Irish scientists are working on a way to make robots more 'human' so that people will be able to relate to them more naturally.
The first prototype, dubbed Anthropos, has cameras for eyes, a speaker as a mouth and motors that control how it moves.
Brian Duffy, of MediaLab Europe in Dublin, said that the robot makes gestures, moves around and understands what is said to it.
Duffy told the BBC that the project aims to use artificial intelligence to create a robot that is friendly and sociable, so that people 'forget' they are talking to a machine.
The robot is able to handle basic 'yes' or 'no' questions, and the team have found that people will often start reacting to the robot and giving it human qualities.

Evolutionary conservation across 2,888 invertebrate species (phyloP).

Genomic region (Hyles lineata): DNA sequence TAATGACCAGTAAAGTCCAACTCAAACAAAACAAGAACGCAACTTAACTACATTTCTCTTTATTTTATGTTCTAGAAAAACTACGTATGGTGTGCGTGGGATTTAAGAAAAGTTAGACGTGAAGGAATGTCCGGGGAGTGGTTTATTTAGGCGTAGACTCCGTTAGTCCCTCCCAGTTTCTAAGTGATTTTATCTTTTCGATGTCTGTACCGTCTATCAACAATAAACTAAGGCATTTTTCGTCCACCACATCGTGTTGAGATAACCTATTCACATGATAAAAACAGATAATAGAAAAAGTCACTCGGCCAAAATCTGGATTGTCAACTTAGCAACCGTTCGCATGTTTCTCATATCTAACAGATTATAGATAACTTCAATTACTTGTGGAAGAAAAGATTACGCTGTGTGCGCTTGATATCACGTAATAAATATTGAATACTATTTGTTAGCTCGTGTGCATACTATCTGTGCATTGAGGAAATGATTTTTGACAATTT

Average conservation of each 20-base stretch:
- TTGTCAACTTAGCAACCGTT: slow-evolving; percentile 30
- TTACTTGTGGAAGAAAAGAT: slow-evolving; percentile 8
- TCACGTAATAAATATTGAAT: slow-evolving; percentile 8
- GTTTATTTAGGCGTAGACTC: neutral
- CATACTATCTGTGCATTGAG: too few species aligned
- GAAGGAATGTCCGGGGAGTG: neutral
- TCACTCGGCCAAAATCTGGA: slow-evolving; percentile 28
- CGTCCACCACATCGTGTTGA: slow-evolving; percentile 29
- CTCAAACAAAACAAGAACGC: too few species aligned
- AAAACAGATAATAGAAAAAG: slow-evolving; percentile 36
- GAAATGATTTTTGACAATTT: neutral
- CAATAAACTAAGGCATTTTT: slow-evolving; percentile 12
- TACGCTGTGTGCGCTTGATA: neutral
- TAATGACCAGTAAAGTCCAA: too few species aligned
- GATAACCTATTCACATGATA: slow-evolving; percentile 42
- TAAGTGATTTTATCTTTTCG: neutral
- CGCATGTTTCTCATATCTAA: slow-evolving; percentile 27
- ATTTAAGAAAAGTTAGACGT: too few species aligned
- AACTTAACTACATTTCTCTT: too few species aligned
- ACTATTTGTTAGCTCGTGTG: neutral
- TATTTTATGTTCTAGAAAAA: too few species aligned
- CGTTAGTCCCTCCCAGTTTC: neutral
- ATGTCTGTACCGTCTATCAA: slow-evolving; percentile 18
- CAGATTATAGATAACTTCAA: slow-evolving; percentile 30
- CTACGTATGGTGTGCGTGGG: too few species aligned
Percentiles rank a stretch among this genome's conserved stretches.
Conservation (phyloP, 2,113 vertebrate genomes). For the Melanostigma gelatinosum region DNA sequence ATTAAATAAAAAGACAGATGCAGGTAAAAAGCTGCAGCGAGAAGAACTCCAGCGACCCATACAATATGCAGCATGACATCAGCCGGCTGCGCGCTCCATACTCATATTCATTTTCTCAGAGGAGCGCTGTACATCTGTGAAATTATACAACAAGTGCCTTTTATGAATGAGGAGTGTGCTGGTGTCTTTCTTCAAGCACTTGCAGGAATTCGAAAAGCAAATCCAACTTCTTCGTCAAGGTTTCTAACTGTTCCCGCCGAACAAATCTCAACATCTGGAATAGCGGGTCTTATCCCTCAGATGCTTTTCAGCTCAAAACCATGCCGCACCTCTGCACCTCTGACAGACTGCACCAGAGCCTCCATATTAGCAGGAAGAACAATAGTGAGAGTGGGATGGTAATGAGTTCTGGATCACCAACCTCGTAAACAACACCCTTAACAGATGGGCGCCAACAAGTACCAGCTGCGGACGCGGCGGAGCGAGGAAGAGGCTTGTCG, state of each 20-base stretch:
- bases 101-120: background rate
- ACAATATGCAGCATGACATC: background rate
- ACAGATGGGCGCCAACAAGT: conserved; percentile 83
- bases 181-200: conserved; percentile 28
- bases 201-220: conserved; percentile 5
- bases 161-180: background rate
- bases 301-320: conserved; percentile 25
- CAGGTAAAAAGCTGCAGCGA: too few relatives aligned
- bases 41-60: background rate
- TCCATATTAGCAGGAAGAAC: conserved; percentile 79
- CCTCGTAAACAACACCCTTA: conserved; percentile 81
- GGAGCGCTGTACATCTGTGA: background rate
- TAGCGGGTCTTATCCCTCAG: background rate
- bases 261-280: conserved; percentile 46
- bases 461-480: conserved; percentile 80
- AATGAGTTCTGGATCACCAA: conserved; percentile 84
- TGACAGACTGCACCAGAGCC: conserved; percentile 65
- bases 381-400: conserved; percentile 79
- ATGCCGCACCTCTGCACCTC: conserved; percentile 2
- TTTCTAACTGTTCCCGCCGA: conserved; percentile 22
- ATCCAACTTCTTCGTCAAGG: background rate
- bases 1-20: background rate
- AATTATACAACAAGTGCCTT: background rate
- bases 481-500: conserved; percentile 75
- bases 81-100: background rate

In the BBC interview Anthopos said: "I'm trying to get more people to believe in me. I am thinking of getting some glasses.
"It would make me look more intelligent. Do you think I should wear such glasses? Would I look better with blue hair or red hair?"
However, the robot ignored many of the questions put to it.
The speech recognition system is based around Carnegie Mellon University's Festival software.
Anthopos's 'nervous system' is based on Firewire computer technology, and it has a high-speed data transfer network throughout.
Unfortunately the MediaLab team's attempts to get robots to feel emotions have only managed to create vampire machines that are afraid of the light.
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